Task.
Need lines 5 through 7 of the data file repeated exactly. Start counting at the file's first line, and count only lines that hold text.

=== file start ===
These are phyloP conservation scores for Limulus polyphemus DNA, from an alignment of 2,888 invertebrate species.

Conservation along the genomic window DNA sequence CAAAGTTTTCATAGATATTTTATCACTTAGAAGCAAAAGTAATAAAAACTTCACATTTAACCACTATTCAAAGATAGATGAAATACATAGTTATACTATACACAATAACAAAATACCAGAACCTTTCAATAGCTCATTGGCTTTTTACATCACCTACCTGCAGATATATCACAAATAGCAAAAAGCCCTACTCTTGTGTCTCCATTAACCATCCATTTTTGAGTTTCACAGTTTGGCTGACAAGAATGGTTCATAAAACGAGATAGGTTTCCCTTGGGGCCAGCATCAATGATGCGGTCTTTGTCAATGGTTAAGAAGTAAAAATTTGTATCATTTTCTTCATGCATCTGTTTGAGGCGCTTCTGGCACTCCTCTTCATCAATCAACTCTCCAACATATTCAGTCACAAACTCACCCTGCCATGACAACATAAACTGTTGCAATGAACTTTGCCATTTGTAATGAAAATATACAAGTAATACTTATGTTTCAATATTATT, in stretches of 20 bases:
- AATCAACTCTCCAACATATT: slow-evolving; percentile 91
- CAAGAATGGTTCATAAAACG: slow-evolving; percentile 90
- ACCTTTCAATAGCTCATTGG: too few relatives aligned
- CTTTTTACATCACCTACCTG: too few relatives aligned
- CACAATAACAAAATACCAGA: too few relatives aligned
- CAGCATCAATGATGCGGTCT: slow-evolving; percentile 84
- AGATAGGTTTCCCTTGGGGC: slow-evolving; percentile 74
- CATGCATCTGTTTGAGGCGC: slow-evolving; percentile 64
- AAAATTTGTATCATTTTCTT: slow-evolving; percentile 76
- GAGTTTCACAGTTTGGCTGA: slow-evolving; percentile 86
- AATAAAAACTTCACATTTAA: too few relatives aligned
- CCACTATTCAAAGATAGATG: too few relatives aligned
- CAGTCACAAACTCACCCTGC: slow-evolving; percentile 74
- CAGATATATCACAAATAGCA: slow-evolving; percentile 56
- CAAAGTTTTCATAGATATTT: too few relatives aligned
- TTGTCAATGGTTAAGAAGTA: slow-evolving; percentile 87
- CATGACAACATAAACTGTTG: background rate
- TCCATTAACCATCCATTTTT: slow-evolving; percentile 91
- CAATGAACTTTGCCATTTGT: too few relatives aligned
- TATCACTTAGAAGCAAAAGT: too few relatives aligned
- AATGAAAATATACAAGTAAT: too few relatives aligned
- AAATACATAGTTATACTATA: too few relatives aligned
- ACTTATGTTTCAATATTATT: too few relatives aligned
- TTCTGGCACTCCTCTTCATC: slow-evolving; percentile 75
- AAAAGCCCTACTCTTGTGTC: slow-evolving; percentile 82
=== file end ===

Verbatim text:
- ACCTTTCAATAGCTCATTGG: too few relatives aligned
- CTTTTTACATCACCTACCTG: too few relatives aligned
- CACAATAACAAAATACCAGA: too few relatives aligned